June 22, 2024

Perinatal HIV Transmission: A Global Health Issue Linked to Significant Cognitive Deficits in Children

Perinatal transmission of Human Immunodeficiency Virus (HIV) to newborns is linked to notable cognitive deficits as they grow older, according to a comprehensive analysis of 35 studies conducted by researchers at Georgetown University Medical Center. The study sheds light on the geographic regions and factors contributing to brain development outcomes related to perinatal HIV infection, including mother-to-child transmission during pregnancy, labor, and breastfeeding.

Advancements in antiretroviral therapies have transformed HIV from a life-threatening condition into a chronic disease. Currently, there are approximately 3 million children and adolescents living with HIV and over 300,000 new HIV infections occurring annually worldwide.

Despite achieving a perinatal HIV transmission rate below one percent in the U.S., racial and ethnic disparities persist, requiring ongoing efforts to eliminate them, says Xiong Jiang, Ph.D., the study’s senior author and an associate professor in the Department of Neuroscience at Georgetown University Medical Center.

However, significant challenges remain in diagnosing and treating perinatal HIV infection in low and middle-income countries. These disparities stem from limited access to care, procurement of antiretroviral drugs, suboptimal viral suppression in young children, and high rates of co-morbidities such as tuberculosis and malnutrition.

To better understand the impact of perinatal HIV disease on cognitive development, researchers led by Sophia Dahmani, a third-year medical student at the Georgetown University School of Medicine, analyzed data from 35 studies published between 2012 and 2023. These studies included over 4,000 perinatally-infected HIV individuals, over 2,300 HIV-exposed but uninfected individuals, and nearly 2,500 HIV-unexposed, uninfected individuals. The researchers based their cognitive analyses on neurological scores of the children when they reached an average age of around 11 years old.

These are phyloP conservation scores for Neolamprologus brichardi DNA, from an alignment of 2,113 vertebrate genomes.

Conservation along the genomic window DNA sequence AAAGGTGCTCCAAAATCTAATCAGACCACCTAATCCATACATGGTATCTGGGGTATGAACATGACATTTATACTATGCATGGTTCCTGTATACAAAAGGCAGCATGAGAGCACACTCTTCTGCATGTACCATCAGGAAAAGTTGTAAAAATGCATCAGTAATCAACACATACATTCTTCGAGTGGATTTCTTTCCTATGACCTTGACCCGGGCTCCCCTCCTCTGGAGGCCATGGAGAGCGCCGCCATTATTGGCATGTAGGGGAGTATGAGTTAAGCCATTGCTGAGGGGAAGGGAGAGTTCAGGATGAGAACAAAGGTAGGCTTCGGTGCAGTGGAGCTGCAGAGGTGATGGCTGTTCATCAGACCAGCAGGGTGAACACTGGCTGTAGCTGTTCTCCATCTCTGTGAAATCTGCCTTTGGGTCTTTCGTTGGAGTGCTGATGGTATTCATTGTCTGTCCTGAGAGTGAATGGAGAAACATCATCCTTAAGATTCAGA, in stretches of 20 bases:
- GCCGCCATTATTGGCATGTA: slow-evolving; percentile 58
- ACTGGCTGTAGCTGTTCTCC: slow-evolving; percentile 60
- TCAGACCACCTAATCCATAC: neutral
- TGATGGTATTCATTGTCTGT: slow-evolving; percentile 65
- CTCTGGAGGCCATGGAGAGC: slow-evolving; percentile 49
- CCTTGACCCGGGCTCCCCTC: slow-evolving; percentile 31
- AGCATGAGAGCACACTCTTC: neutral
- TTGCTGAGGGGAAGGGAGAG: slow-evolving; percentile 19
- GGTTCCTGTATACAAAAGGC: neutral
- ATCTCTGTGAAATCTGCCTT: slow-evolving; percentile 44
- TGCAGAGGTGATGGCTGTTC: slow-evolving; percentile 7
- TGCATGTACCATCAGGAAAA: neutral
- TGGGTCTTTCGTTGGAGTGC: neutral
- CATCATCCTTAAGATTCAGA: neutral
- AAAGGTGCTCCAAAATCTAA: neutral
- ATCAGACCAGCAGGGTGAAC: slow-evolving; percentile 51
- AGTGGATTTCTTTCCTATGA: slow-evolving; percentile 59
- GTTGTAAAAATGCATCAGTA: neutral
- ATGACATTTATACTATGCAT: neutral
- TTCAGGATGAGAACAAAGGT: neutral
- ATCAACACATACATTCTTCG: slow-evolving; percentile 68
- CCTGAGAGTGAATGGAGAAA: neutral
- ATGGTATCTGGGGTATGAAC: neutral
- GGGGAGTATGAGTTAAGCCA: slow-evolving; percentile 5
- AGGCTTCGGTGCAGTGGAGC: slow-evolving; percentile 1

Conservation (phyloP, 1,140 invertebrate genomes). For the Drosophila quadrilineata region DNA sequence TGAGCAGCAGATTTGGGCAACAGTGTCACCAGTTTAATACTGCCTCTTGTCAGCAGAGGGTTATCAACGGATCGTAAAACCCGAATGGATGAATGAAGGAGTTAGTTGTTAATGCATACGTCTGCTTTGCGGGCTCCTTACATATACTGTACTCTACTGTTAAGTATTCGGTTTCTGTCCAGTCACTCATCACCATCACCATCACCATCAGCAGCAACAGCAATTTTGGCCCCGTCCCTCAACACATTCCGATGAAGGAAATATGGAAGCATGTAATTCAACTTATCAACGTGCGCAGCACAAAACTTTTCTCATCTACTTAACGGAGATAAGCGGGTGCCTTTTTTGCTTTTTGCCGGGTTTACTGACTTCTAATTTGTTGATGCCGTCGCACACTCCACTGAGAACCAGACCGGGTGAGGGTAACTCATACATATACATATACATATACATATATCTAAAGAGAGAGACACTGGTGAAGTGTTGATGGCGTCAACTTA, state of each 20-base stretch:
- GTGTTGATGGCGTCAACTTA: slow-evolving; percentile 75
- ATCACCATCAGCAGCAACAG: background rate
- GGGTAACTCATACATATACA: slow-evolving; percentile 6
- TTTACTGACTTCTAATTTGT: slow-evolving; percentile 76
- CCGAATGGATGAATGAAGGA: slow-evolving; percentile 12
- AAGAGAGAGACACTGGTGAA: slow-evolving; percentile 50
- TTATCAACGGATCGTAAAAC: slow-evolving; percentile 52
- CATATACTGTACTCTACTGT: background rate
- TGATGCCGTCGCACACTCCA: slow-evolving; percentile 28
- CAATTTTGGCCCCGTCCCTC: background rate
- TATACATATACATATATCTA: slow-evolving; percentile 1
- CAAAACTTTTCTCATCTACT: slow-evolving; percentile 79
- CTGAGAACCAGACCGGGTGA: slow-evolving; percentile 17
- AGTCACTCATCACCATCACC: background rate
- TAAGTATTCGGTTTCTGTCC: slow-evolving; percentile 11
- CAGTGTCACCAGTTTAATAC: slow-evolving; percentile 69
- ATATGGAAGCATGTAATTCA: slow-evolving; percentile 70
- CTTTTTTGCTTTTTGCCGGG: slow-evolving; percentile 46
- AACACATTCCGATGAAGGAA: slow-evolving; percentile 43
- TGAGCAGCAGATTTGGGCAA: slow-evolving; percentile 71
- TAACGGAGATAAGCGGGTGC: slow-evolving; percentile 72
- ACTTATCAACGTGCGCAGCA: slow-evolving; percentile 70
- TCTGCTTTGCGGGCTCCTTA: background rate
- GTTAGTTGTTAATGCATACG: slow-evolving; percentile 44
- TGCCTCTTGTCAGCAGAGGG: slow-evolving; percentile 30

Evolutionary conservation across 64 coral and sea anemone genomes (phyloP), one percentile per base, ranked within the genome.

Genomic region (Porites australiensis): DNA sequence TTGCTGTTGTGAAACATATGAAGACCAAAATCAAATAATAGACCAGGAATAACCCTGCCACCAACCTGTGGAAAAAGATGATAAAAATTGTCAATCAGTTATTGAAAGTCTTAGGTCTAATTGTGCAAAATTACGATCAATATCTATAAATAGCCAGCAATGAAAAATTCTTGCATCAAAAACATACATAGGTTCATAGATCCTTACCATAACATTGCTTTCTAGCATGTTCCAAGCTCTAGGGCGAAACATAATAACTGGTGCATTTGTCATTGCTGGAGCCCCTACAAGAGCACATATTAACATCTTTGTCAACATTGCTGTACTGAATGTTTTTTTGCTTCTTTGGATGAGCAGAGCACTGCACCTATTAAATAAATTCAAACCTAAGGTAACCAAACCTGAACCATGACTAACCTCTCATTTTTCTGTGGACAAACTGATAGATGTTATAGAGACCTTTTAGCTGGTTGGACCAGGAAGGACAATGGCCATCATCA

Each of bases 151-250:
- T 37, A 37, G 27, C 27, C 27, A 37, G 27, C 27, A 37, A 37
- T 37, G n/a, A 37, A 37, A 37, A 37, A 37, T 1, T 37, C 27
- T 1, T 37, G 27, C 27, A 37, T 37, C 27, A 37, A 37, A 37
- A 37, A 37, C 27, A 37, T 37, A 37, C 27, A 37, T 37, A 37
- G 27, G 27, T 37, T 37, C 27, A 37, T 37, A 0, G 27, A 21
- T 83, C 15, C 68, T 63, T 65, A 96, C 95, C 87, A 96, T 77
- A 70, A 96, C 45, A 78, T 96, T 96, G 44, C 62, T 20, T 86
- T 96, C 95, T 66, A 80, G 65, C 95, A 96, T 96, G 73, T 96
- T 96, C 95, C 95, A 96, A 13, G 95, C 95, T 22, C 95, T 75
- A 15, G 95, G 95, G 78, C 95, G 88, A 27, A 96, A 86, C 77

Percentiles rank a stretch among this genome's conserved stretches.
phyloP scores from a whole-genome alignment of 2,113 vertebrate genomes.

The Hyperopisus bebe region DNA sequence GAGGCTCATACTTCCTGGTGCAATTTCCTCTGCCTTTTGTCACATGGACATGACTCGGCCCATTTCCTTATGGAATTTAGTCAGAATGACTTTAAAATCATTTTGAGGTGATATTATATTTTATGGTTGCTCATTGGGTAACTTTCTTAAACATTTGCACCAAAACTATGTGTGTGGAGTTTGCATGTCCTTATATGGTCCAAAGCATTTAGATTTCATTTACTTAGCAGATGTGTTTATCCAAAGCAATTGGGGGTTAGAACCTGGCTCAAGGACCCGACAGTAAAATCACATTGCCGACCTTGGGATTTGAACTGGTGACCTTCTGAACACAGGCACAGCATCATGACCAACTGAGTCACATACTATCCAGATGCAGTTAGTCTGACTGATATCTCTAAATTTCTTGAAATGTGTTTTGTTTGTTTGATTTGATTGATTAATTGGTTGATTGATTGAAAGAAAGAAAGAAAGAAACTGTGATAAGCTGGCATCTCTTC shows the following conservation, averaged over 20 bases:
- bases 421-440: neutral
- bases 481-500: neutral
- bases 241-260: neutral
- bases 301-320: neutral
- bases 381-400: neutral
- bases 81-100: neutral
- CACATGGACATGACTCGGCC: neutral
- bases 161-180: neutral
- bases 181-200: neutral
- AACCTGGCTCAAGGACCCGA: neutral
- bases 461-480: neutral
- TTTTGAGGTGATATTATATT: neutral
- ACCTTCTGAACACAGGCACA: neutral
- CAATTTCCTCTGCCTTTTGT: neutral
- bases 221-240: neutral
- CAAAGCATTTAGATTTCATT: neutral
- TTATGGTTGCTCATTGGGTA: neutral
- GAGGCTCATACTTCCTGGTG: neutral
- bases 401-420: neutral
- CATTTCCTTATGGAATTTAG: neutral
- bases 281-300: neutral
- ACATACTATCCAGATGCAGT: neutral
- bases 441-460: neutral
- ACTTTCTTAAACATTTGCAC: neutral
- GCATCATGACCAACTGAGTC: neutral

The study focused on test scores from three cognitive domains that closely correlate and play essential roles in childhood development: executive function, working memory, and processing speed. Perinatally HIV-infected children and adolescents had significant impairments in processing speed (-.64), working memory (-.69), and executive function (-.35) compared to the two uninfected groups. Additional analyses suggested that the deficit for processing speed negatively correlated with a country’s gross national income (GNI) per capita, meaning that the lower the GNI per capita of a country, the more severely affected the processing speed for people with perinatal HIV living in that country.

To improve the long-term cognitive and functional outcomes of children and adolescents living with HIV, researchers suggest introducing early childhood education programs, academic accommodations, and caregiver training programs.

Future research directions include encouraging larger and more comprehensive studies on perinatal HIV in various countries to reduce the need for combining multiple smaller studies for analysis. This will necessitate collaborative efforts from international organizations like the World Health Organization, the United Nations, and governments of both low to middle-income and high-income countries.

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1. Source: Coherent Market Insights, Public sources, Desk research
2. We have leveraged AI tools to mine information and compile it